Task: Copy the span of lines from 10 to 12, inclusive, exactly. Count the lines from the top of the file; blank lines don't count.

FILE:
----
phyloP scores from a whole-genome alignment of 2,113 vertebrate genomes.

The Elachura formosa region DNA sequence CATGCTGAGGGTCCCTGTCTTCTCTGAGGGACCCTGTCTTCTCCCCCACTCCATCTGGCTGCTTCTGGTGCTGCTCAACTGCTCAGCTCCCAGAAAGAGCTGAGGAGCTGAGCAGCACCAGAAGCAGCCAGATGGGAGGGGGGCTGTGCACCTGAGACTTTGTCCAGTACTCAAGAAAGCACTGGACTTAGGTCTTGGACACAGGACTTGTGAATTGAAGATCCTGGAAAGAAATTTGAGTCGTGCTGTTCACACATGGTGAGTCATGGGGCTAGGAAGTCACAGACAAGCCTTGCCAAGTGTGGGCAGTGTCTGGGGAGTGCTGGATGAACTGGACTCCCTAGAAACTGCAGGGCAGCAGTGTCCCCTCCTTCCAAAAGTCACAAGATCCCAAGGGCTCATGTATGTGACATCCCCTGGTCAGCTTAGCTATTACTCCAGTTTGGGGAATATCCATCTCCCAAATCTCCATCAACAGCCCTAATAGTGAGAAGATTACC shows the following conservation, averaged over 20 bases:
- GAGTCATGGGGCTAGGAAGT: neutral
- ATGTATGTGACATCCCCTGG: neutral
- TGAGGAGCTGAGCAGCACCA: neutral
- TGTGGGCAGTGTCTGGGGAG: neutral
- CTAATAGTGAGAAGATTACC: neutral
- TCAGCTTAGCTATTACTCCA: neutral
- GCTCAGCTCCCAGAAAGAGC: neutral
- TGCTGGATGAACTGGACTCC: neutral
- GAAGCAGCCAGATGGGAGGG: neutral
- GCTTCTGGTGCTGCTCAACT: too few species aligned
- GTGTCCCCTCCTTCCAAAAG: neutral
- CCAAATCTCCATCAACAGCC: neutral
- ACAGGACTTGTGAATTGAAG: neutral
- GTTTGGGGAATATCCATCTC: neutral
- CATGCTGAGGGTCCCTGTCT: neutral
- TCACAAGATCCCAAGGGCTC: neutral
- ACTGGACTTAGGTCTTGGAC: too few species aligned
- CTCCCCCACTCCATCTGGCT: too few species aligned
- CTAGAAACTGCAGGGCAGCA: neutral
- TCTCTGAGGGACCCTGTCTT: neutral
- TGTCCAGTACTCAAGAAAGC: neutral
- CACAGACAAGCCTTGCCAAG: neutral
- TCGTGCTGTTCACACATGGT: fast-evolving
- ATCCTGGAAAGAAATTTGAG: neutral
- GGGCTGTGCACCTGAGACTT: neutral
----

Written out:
- TGCTGGATGAACTGGACTCC: neutral
- GAAGCAGCCAGATGGGAGGG: neutral
- GCTTCTGGTGCTGCTCAACT: too few species aligned